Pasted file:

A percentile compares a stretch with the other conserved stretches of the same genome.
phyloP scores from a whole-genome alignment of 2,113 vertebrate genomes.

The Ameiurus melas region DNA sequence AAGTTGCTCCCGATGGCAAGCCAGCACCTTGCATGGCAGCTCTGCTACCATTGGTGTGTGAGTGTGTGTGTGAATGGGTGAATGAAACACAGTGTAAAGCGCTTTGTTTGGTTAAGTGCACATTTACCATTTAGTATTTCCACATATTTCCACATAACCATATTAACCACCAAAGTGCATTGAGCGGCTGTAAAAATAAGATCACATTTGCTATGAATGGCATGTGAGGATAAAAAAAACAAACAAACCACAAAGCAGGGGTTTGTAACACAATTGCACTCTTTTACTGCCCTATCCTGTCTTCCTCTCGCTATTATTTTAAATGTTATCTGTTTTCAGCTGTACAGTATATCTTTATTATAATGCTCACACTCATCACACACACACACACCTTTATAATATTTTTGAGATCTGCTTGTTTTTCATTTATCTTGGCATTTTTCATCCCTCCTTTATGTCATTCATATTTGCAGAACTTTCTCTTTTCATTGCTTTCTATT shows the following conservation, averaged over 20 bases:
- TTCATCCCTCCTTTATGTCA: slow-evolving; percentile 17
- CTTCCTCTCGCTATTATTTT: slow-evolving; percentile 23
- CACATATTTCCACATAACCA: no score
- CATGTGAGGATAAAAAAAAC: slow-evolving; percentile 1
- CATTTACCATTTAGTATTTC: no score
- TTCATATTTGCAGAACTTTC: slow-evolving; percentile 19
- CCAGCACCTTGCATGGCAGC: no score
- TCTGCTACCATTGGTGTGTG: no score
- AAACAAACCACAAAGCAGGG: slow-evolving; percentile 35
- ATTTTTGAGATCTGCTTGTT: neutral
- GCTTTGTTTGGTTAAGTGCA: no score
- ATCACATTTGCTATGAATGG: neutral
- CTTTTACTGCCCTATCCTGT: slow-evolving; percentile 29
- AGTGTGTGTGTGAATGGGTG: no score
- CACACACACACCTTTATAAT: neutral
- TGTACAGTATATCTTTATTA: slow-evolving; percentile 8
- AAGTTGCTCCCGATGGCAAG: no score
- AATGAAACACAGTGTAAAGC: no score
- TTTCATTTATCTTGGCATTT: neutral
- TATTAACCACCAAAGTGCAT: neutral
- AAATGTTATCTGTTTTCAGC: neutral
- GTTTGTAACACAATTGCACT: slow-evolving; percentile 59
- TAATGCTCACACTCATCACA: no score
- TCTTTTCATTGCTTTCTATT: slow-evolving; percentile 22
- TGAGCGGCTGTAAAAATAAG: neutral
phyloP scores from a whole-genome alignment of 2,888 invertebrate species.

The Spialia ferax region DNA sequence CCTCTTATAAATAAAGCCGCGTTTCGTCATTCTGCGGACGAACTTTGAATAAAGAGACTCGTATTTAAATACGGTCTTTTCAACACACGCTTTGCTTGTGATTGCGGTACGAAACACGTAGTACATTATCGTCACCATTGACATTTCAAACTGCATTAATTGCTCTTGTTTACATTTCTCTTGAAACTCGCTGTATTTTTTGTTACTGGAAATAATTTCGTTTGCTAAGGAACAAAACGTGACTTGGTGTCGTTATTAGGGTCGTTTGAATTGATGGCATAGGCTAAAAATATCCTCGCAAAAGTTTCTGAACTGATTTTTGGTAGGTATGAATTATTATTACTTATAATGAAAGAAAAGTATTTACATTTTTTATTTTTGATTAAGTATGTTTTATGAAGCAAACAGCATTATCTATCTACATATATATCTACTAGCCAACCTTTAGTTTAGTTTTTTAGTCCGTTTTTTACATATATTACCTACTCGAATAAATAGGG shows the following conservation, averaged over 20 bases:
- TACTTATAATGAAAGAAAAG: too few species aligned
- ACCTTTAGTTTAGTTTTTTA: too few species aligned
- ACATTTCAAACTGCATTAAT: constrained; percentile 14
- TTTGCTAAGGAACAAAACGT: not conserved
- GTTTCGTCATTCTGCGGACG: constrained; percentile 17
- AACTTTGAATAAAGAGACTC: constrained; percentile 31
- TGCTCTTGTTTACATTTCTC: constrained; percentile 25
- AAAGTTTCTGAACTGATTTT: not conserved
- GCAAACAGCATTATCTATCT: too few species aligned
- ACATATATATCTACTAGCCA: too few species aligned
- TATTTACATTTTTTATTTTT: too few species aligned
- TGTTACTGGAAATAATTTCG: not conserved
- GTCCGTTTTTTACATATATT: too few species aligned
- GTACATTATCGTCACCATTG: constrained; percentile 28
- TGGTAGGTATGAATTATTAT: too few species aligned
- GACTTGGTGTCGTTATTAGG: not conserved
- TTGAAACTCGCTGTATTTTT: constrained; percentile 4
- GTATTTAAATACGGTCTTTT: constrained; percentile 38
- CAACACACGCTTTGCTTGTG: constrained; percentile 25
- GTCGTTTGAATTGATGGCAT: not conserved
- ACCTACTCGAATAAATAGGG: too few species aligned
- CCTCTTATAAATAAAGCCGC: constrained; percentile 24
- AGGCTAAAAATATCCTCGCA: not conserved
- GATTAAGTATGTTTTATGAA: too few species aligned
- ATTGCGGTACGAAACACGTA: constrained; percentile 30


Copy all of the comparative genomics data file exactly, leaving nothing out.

A percentile compares a stretch with the other conserved stretches of the same genome.
phyloP scores from a whole-genome alignment of 2,113 vertebrate genomes.

The Ameiurus melas region DNA sequence AAGTTGCTCCCGATGGCAAGCCAGCACCTTGCATGGCAGCTCTGCTACCATTGGTGTGTGAGTGTGTGTGTGAATGGGTGAATGAAACACAGTGTAAAGCGCTTTGTTTGGTTAAGTGCACATTTACCATTTAGTATTTCCACATATTTCCACATAACCATATTAACCACCAAAGTGCATTGAGCGGCTGTAAAAATAAGATCACATTTGCTATGAATGGCATGTGAGGATAAAAAAAACAAACAAACCACAAAGCAGGGGTTTGTAACACAATTGCACTCTTTTACTGCCCTATCCTGTCTTCCTCTCGCTATTATTTTAAATGTTATCTGTTTTCAGCTGTACAGTATATCTTTATTATAATGCTCACACTCATCACACACACACACACCTTTATAATATTTTTGAGATCTGCTTGTTTTTCATTTATCTTGGCATTTTTCATCCCTCCTTTATGTCATTCATATTTGCAGAACTTTCTCTTTTCATTGCTTTCTATT shows the following conservation, averaged over 20 bases:
- TTCATCCCTCCTTTATGTCA: slow-evolving; percentile 17
- CTTCCTCTCGCTATTATTTT: slow-evolving; percentile 23
- CACATATTTCCACATAACCA: no score
- CATGTGAGGATAAAAAAAAC: slow-evolving; percentile 1
- CATTTACCATTTAGTATTTC: no score
- TTCATATTTGCAGAACTTTC: slow-evolving; percentile 19
- CCAGCACCTTGCATGGCAGC: no score
- TCTGCTACCATTGGTGTGTG: no score
- AAACAAACCACAAAGCAGGG: slow-evolving; percentile 35
- ATTTTTGAGATCTGCTTGTT: neutral
- GCTTTGTTTGGTTAAGTGCA: no score
- ATCACATTTGCTATGAATGG: neutral
- CTTTTACTGCCCTATCCTGT: slow-evolving; percentile 29
- AGTGTGTGTGTGAATGGGTG: no score
- CACACACACACCTTTATAAT: neutral
- TGTACAGTATATCTTTATTA: slow-evolving; percentile 8
- AAGTTGCTCCCGATGGCAAG: no score
- AATGAAACACAGTGTAAAGC: no score
- TTTCATTTATCTTGGCATTT: neutral
- TATTAACCACCAAAGTGCAT: neutral
- AAATGTTATCTGTTTTCAGC: neutral
- GTTTGTAACACAATTGCACT: slow-evolving; percentile 59
- TAATGCTCACACTCATCACA: no score
- TCTTTTCATTGCTTTCTATT: slow-evolving; percentile 22
- TGAGCGGCTGTAAAAATAAG: neutral
phyloP scores from a whole-genome alignment of 2,888 invertebrate species.

The Spialia ferax region DNA sequence CCTCTTATAAATAAAGCCGCGTTTCGTCATTCTGCGGACGAACTTTGAATAAAGAGACTCGTATTTAAATACGGTCTTTTCAACACACGCTTTGCTTGTGATTGCGGTACGAAACACGTAGTACATTATCGTCACCATTGACATTTCAAACTGCATTAATTGCTCTTGTTTACATTTCTCTTGAAACTCGCTGTATTTTTTGTTACTGGAAATAATTTCGTTTGCTAAGGAACAAAACGTGACTTGGTGTCGTTATTAGGGTCGTTTGAATTGATGGCATAGGCTAAAAATATCCTCGCAAAAGTTTCTGAACTGATTTTTGGTAGGTATGAATTATTATTACTTATAATGAAAGAAAAGTATTTACATTTTTTATTTTTGATTAAGTATGTTTTATGAAGCAAACAGCATTATCTATCTACATATATATCTACTAGCCAACCTTTAGTTTAGTTTTTTAGTCCGTTTTTTACATATATTACCTACTCGAATAAATAGGG shows the following conservation, averaged over 20 bases:
- TACTTATAATGAAAGAAAAG: too few species aligned
- ACCTTTAGTTTAGTTTTTTA: too few species aligned
- ACATTTCAAACTGCATTAAT: constrained; percentile 14
- TTTGCTAAGGAACAAAACGT: not conserved
- GTTTCGTCATTCTGCGGACG: constrained; percentile 17
- AACTTTGAATAAAGAGACTC: constrained; percentile 31
- TGCTCTTGTTTACATTTCTC: constrained; percentile 25
- AAAGTTTCTGAACTGATTTT: not conserved
- GCAAACAGCATTATCTATCT: too few species aligned
- ACATATATATCTACTAGCCA: too few species aligned
- TATTTACATTTTTTATTTTT: too few species aligned
- TGTTACTGGAAATAATTTCG: not conserved
- GTCCGTTTTTTACATATATT: too few species aligned
- GTACATTATCGTCACCATTG: constrained; percentile 28
- TGGTAGGTATGAATTATTAT: too few species aligned
- GACTTGGTGTCGTTATTAGG: not conserved
- TTGAAACTCGCTGTATTTTT: constrained; percentile 4
- GTATTTAAATACGGTCTTTT: constrained; percentile 38
- CAACACACGCTTTGCTTGTG: constrained; percentile 25
- GTCGTTTGAATTGATGGCAT: not conserved
- ACCTACTCGAATAAATAGGG: too few species aligned
- CCTCTTATAAATAAAGCCGC: constrained; percentile 24
- AGGCTAAAAATATCCTCGCA: not conserved
- GATTAAGTATGTTTTATGAA: too few species aligned
- ATTGCGGTACGAAACACGTA: constrained; percentile 30